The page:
Tony Tobin on how to make your food look as good as it tastes
PUBLISHED: 16:29 14 September 2010 | UPDATED: 16:18 20 February 2013
Our celeb chef Tony Tobin reveals all about the importance of presentation
Last month, I spoke about the importance of ambience when youre entertaining. This month, I move on to the next level: presentation.
Any chef worth their salt knows that people eat half their meal with their eyes before it even hits their taste buds. They also know that the more keen that guests are to dig into the beautiful dish in front of them, the more likely they are to enjoy it. Guided by this principle, the simple rule is that great food has to look great. It needs colour, shape, texture and style.
Give it some colour!
Do you recall any wonderful grey paintings? No? Well, thats because
hardly anyone does! You might, however, remember David Attenborough on tropical islands telling us how the beautiful humming birds are attracted to the vivid reds and yellows of nectar-rich plants. Its the same with what we put on our plates. Two or three bright primary colours on a plate can lift it from the bland to the sublime and usually those colours will come from the ingredients you add in after the main event. Meats and fish are rarely colourful (although the pink in a piece of perfectly cooked lamb or steak is a succulent exception) but if you add in roasted red peppers, raw yellow peppers, grilled aubergine, chorizo, drizzled green pesto, bright salad leaves, redcurrants and rich shiny gravy thats what Im talking about!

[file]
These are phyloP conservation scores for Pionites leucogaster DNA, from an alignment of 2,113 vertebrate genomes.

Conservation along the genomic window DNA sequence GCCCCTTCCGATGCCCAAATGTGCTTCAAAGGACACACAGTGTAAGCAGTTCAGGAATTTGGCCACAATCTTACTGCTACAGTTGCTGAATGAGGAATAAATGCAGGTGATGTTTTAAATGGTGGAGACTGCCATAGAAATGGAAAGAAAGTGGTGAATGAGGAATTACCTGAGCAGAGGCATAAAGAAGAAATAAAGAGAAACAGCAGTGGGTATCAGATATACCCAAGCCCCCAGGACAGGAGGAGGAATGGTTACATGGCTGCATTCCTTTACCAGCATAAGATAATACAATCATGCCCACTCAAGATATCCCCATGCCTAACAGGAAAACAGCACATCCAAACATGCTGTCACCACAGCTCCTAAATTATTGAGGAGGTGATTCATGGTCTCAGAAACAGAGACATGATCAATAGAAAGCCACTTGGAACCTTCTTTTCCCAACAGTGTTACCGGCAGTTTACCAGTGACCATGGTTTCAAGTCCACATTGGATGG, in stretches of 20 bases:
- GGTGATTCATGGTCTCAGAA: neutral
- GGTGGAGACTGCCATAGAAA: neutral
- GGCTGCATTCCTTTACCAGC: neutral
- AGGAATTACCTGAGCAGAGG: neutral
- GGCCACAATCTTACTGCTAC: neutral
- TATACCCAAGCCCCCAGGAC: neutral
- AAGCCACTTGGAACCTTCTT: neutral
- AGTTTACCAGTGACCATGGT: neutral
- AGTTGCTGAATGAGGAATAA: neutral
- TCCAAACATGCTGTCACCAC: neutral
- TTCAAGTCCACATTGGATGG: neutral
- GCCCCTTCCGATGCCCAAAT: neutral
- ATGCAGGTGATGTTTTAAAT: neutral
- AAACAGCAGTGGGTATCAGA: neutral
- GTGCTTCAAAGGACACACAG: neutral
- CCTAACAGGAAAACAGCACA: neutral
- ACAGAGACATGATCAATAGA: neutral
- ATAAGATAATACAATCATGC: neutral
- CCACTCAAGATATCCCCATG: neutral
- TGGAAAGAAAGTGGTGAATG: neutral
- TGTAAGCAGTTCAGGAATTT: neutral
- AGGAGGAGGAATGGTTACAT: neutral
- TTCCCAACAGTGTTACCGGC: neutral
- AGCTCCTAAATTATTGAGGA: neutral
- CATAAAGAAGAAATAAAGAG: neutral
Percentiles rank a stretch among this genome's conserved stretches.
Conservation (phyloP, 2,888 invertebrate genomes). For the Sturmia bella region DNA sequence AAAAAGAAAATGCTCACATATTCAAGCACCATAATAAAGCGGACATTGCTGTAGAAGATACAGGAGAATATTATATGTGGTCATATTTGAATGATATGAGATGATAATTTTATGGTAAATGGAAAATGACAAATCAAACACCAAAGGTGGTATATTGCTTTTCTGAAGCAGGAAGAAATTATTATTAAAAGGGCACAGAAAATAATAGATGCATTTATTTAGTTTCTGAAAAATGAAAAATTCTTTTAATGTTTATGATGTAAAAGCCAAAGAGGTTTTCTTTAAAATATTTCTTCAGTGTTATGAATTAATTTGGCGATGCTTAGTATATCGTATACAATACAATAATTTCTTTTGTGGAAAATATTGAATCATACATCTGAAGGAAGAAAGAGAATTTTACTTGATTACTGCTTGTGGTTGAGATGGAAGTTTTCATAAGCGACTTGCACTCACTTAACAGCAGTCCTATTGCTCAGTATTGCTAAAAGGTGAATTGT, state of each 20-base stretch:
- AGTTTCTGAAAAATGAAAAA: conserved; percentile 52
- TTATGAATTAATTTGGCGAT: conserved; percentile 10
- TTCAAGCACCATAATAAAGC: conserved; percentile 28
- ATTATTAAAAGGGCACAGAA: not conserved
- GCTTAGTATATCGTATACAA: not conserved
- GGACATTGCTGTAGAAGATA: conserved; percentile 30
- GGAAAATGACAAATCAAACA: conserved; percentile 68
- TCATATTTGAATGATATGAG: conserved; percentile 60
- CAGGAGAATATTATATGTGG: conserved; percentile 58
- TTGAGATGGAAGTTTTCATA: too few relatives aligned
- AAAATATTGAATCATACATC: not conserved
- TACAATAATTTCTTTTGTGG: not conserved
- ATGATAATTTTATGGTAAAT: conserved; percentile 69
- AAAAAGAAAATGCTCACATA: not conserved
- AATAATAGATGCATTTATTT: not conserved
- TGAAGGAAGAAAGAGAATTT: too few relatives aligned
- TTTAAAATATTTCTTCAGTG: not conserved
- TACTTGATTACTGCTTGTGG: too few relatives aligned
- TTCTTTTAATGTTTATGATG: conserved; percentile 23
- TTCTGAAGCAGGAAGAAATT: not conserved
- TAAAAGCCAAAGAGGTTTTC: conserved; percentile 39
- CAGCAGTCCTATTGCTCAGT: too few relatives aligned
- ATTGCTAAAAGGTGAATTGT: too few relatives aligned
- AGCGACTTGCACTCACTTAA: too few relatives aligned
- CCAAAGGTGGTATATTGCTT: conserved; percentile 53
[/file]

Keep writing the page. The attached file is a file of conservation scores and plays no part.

Get in shape
This is a slightly more artistic skill but alongside vibrant colours, a well-presented dish will usually juxtapose a variety of different shapes. Long fine beans or steamed asparagus will sit alongside a circular ramekin shaped accompaniment of rice or mash. Never present a collection of lines or a herd of spheres on a plate. Cut your vegetables into shapes that will add art to your craft: julienne carrots, spaghetti strands of cucumber, crescent runner beans, crinkly lollo rosso and so on.
Add a little texture
Texture is a more complex presentational skill but it can be as integral to the beauty of your dish as your choice of shapes and colours. It has also been made much easier to plan texture thanks to the amazing range of mixers and blitzers on the market. I like to place streaks of rich pures alongside more robust ingredients. Think of a swish of pured Jerusalem artichoke snuggling up between a fillet steak and a Portobello mushroom baked with butter and balsamic vinegar.
Some of you might detect a chef getting somewhat carried away here and youd be right. The vision of a perfect dish can set a chef of 25 years salivating like a hungry child and it is this excitement that I would urge you to try and capture on the plate. Or, in fact, on the plates plural because another extremely important presentation tip is the correct match and contrast of portions and serving plates.
Like text and pictures on a page, ingredients need both a frame and some space to breath. A crowded plate might look like good value for money but thats a look for a chef who believes that eating is just a means for his or her diners to stay alive rather than one who wants to thrill them. Having said that, food should never look lost on a plate or appear messy, jumbled or fighting for space. Im not alone in favouring plates of different shapes and sizes, either, if it helps to enhance the look of a fantastic dish.
Finally, before you try my ultra-good-looking recipe of the month opposite, Ill leave you with a top tip. I know that balsamic glaze is a little bit overdone these days but a really good one in a squeezy container provides you with a great paintbrush to use on your crockery. A squiggle here, a dot there. Quick, easy and highly effective.
Oh, and for any of you who would like to see me put my cooking where my mouth is, dont forget the Croydon Food Festival where Ill be doing demonstrations on Sunday October 4. Hope to see you there!
Originally published in Surrey Life magazine October 2009
Our celebritychef Tony Tobin on how to make sure your cooking looks as good as it tastes